Sunday, February 26, 2012

Adler J4 Review

....if I could only spell and type!

Carriage parts and type bar rest ready for final assembly
Machine as it is ready for a shower of carb cleaner

Reassembled carriage

Machine ready to remove ribbon & bottom cover or reattach the carriage.
 The 3 levers are all that couples the carriage to the rest of the machine.

Which one was repaired?

Ransmayer Elite Type Slugs

As I ended the typecast I ran out of paper and wanted to end with a.k.a. Gabriel
(what) since there were several models, but I did not find much more information or photos.  The case mentioned in the next to the last paragraph is the carrying case.  The typewriter's plastic housing is quite sturdy and good quality.

Thursday, February 23, 2012

Finally Finished

Adler J4 from 1966
After ignoring my project for most of a month I finally finished it a few minutes ago and thought I would give a preview.  I took this one right before I installed the final button.  Now since I must work for a living ..... details of the project and a tour of a nice typer later since I must leave for work :(

Saturday, February 18, 2012

More Ribbon Restoration, This time using mineral oil

Another Pelikan silk ribbon

Should be moistened both sides.....

This is the finished ribbon
The cloth looks like it is full of ink.  It is not it is a cloth I used to wipe the dirt off of the door channels of one of my vehicles and even though it was washed and clean when I started it was still stained from the dirt.  Very little ink comes off of the ribbon when dabbed or wiped.  I do not use much pressure at all.

The mineral oil did wet the ribbon more than the WD-40.  I think the dilution could have been more.  The ribbon works and I did not want too much mineral spirits since it is a solvent and I did not want it to wash away any ink left in the ribbon.

I see no reason why the WD-40 or my mineral oil solution must be sprayed.  It seems that it could be dabbed onto the ribbon just as well as sprayed.  Dabbing may be less messy also.

Gathering all the things to do this as well as mixing the solution and treating the ribbon took about an hour while I was out in the sun being entertained by the screaming of the neighborhood hawks.   One of the nice things about our city is the abundant wild life.  Our city has hundreds of acres of woods and plenty of deer, turkey, rabbits, squirrels, armadillo, hawks, cranes and many many other birds, even a bobcat or 2.  Oh, plenty of snakes also.  And alligators.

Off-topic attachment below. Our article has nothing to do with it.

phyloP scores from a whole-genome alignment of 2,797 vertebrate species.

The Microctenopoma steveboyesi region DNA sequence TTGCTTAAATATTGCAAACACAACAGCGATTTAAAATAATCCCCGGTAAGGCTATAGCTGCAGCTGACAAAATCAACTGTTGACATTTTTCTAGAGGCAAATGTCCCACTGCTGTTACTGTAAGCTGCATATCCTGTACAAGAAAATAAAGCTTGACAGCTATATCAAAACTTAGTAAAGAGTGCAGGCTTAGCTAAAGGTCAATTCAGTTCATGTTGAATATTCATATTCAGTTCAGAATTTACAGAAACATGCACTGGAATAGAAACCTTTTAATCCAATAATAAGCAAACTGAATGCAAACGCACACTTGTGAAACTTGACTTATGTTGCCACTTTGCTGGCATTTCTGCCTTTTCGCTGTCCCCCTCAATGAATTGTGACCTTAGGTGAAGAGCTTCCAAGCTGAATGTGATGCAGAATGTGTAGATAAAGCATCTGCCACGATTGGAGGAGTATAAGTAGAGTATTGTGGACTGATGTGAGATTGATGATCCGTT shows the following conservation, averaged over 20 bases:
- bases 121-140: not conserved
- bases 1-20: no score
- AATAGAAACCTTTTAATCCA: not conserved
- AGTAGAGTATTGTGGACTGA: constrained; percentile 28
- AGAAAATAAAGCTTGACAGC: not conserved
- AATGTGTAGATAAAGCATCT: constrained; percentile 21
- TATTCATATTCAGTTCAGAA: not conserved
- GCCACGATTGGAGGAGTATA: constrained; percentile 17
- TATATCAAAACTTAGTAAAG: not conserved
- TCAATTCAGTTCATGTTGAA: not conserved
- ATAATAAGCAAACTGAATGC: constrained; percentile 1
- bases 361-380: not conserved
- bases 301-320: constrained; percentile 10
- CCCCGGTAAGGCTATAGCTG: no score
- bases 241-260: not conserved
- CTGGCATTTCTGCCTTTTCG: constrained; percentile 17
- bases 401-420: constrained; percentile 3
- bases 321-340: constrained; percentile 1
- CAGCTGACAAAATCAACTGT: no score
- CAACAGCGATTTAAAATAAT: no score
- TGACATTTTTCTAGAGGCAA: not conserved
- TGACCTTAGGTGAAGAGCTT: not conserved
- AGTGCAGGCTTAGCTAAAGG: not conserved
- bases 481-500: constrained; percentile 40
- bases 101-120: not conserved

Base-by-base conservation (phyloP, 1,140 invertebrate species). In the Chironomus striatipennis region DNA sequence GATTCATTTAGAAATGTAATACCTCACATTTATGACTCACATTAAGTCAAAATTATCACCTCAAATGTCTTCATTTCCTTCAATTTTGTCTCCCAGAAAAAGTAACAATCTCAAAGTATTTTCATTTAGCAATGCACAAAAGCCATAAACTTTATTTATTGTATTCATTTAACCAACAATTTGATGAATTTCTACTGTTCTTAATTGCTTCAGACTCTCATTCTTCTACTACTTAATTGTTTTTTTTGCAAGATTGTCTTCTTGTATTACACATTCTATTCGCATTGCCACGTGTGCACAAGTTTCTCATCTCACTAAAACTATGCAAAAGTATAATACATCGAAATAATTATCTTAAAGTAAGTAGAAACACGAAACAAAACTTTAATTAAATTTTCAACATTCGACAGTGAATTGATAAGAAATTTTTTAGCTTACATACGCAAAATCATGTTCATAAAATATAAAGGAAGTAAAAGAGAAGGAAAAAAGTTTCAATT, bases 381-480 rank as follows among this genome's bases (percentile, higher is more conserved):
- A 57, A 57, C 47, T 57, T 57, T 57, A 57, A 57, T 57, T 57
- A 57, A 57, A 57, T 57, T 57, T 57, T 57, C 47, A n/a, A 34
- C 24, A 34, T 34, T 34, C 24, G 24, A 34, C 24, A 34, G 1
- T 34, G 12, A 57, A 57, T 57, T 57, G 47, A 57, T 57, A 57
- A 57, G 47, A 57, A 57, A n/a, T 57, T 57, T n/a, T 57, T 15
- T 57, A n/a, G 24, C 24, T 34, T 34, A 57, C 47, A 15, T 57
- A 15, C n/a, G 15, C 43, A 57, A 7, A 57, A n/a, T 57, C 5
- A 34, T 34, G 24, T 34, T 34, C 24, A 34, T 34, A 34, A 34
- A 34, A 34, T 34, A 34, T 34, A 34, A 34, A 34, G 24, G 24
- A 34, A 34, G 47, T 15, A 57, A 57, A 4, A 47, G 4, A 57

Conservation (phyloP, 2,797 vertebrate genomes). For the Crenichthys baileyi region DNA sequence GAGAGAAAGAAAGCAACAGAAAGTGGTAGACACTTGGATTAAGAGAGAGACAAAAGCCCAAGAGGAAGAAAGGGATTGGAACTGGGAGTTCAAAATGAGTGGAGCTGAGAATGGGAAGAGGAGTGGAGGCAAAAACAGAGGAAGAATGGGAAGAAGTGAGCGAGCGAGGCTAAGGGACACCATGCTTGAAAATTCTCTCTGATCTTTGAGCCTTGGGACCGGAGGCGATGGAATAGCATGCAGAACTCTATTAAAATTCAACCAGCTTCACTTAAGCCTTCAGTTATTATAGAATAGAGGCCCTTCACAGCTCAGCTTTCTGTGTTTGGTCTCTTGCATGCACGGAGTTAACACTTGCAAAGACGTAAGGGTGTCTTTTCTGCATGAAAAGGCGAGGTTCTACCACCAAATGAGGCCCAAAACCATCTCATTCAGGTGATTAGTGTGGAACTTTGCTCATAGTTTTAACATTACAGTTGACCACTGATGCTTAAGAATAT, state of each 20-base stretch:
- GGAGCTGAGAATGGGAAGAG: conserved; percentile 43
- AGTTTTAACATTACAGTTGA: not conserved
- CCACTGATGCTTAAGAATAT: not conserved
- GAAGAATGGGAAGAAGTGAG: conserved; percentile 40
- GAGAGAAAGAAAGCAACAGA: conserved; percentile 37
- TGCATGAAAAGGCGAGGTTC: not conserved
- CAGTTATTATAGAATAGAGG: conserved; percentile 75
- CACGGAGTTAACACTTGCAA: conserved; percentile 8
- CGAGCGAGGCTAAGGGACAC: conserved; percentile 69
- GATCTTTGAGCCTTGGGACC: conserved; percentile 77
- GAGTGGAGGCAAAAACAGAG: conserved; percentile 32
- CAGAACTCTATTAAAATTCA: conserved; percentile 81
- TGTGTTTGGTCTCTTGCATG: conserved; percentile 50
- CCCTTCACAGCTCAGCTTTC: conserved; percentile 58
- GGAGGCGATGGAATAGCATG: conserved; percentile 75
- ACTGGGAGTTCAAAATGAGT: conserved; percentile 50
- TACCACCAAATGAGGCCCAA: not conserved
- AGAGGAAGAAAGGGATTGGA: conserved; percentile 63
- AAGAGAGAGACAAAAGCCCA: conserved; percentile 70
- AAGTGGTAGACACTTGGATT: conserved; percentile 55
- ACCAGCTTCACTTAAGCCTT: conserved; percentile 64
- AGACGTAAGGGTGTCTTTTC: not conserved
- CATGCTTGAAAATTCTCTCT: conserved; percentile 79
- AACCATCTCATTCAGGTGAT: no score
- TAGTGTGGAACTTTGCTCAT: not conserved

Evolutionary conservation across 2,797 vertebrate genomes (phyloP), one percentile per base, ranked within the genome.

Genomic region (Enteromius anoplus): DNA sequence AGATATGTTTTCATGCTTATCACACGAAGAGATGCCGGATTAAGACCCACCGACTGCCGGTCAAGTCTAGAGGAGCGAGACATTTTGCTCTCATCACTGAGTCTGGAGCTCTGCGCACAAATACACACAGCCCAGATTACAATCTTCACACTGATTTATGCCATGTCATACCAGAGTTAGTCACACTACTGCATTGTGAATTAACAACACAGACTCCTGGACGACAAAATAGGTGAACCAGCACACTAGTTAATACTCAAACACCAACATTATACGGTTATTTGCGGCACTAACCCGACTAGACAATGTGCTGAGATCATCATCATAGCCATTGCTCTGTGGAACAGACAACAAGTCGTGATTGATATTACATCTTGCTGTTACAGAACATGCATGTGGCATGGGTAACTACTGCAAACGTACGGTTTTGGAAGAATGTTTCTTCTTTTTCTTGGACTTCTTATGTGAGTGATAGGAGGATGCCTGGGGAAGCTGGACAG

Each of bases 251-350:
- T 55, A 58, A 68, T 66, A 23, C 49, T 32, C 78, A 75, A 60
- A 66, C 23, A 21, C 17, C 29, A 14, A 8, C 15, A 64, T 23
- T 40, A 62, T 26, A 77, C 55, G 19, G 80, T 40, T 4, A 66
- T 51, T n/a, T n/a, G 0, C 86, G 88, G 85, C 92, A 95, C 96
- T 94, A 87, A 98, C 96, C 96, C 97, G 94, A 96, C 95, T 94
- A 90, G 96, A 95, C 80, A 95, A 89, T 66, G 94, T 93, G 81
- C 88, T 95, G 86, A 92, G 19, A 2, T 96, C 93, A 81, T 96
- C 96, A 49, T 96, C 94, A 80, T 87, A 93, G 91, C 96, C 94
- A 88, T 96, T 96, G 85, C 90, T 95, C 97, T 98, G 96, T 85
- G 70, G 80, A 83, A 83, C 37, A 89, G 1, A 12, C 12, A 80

The Hermes noted at the end are all part of my collection.  I designate them with a .n to identify them.  Hermes 3000.2 is an on line purchase that was the cost of postage.  It is a rounded case machine made the same year as my 3000.1 machine.  From my on line inquiries it seems I have one of each of the machine styles from the year the change to the square body machine was made.  It is an elite typeface.  The machine was posted quite a while as a parts machine.  It was dropped and except for a scratch and small dent looks & smells new.  I have not straightened its frame yet.  When I get to it I'll post using it.

3000.3 is the Techno Pica machine I used for this post.

Thursday, February 16, 2012

More Typewriter Serial Numbers

Last Page

I was testing the Facit TP1 with some old paper and decided to use it for the post and I did not realize the damage done by several typewriters would show.  This was a backer sheet and has many indentations from several machines.

Wednesday, February 15, 2012

Typewriter Serial Numbers

The things one finds when buying a box of junk.

I thought you may be interested in a small booklet I found in a box of typewriter junk I purchased.

A Smith-Corona AGE LIST.  What better way to appreciate your typewriter than by knowing its age.  That is if it is in this booklet.  It by no means has every brand, model, and serial number.  It does have quite a bit.  Smith-Corona, Remington, Royal, Underwood, Woodstock-Allen, and IBM.  Mostly pre-1950.

I am doing the post in 2 parts to keep the length of the post manageable.

This is part I.